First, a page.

UPDATE: Military extends detention of journalist for 4 days over rumor charges

Independent investigative news website Mada Masr's reporter Hossam Bahgat was ordered to four days of custody detention pending interrogaitons by Military Intelligence over charges of reporting false, military-related news, according to the website's chief editor Lina Attalah.
Bahgat was summoned by Egypt’s Military Intelligence for questioning Sunday morning. He had written investigative reports on the details of a scarcely-publicized military trial of 26 army officers convicted last August of planning a coup against president Abdel Fattah al-Sisi. He has also written about what he described was a “quasi-covert military trial” of members of the Sinai-based militant group Ansar Beit al-Maqdis (now the Sinai Province).
“The arrest of Hossam Bahgat today is yet another nail in the coffin for freedom of expression in Egypt. He is being detained and questioned by the military prosecutor for peacefully exercising his right to freedom of expression and must be immediately and unconditionally released. Any charges brought against him must be dropped,” Director of the Middle East and North Africa Program at Amnesty International Philip Luther said in a statement issued today.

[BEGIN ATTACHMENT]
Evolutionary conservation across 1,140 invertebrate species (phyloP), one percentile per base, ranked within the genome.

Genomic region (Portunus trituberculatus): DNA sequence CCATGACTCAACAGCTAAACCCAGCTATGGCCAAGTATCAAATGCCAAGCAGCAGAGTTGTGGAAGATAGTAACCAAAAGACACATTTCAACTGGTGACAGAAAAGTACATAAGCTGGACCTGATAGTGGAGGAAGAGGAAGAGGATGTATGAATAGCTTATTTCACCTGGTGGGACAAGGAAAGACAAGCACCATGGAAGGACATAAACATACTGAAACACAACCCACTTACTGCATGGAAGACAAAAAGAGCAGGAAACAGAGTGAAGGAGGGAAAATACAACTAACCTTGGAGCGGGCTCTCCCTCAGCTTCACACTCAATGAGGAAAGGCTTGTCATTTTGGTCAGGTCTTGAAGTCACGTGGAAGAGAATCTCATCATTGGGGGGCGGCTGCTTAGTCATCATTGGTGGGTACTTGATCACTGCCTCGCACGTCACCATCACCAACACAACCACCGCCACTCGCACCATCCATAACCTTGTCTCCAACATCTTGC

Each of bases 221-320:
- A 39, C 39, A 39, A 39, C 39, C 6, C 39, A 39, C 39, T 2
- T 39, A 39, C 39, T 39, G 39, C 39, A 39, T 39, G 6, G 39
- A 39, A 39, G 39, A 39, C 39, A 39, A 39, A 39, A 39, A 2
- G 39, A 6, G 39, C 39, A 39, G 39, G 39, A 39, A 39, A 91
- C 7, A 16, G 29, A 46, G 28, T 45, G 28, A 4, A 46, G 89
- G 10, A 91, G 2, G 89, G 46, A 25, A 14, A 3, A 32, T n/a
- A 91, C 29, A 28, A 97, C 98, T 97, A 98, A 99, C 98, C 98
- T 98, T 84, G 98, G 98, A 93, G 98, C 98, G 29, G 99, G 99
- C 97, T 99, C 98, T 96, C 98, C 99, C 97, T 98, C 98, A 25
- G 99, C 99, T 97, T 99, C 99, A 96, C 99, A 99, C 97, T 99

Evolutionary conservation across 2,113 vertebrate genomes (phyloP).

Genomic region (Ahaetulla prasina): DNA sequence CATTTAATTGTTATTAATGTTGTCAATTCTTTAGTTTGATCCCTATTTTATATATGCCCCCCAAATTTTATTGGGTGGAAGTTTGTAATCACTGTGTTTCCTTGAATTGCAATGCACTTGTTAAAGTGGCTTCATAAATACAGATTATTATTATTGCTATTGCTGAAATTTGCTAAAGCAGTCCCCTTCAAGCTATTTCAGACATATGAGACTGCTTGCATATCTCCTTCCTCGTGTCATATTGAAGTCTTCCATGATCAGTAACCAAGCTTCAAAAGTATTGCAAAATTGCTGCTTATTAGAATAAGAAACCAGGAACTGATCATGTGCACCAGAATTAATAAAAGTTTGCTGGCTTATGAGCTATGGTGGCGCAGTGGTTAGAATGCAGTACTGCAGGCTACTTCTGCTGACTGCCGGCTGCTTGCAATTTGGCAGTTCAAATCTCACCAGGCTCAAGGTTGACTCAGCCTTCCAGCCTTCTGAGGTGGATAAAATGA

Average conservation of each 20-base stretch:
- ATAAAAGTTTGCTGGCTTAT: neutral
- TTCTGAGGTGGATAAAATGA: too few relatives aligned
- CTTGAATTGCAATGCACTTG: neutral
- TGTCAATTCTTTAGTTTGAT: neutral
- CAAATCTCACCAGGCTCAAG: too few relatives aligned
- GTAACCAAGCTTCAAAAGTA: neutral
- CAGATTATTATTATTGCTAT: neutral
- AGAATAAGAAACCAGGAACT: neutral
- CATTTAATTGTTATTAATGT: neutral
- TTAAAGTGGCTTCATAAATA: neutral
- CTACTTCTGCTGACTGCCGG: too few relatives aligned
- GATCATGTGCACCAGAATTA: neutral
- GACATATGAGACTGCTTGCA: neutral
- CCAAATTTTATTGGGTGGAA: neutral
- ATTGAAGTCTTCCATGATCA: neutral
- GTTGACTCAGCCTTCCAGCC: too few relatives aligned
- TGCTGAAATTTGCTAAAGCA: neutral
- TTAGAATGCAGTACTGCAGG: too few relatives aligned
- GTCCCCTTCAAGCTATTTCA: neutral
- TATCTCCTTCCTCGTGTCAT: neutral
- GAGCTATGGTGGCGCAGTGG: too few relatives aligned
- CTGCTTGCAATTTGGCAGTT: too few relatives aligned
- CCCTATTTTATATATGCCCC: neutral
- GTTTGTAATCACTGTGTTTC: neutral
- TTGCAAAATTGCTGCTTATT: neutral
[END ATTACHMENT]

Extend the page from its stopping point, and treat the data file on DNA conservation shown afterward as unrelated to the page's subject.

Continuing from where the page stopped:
“The Egyptian military cannot continue to consider itself above the law and immune from criticism.”
Meanwhile, the Committee to Protect Journalists called on Egyptian authorities to immediately release Bahgat .
"The Egyptian military has already indicated its contempt for the role of an independent media with a series of arrests of journalists. This latest detention is a clear attempt to stifle reporting," CPJ Middle East and North Africa Program Coordinator Sherif Mansour said. "The Egyptian authorities should release Hossam Bahgat immediately. The fact that he was questioned for so long without his lawyers present only heightens the outrage."

Demometer and the Middle East Organization for Development and Human Rights issued a joint statement demanding to halt the military trial of Bahgat.
They slammed what they described as "suppressive practices against the freedom of expression by the governing bodies of the Egyptian state,” adding that Bahgat’s right to a fair trial should not be violated “under the pretext of national security.”
In August, the presidency approved an anti-terrorism law which stipulates a minimum of two years in prison for journalists reporting information on anti-terrorism operations that are at odds with official statements.

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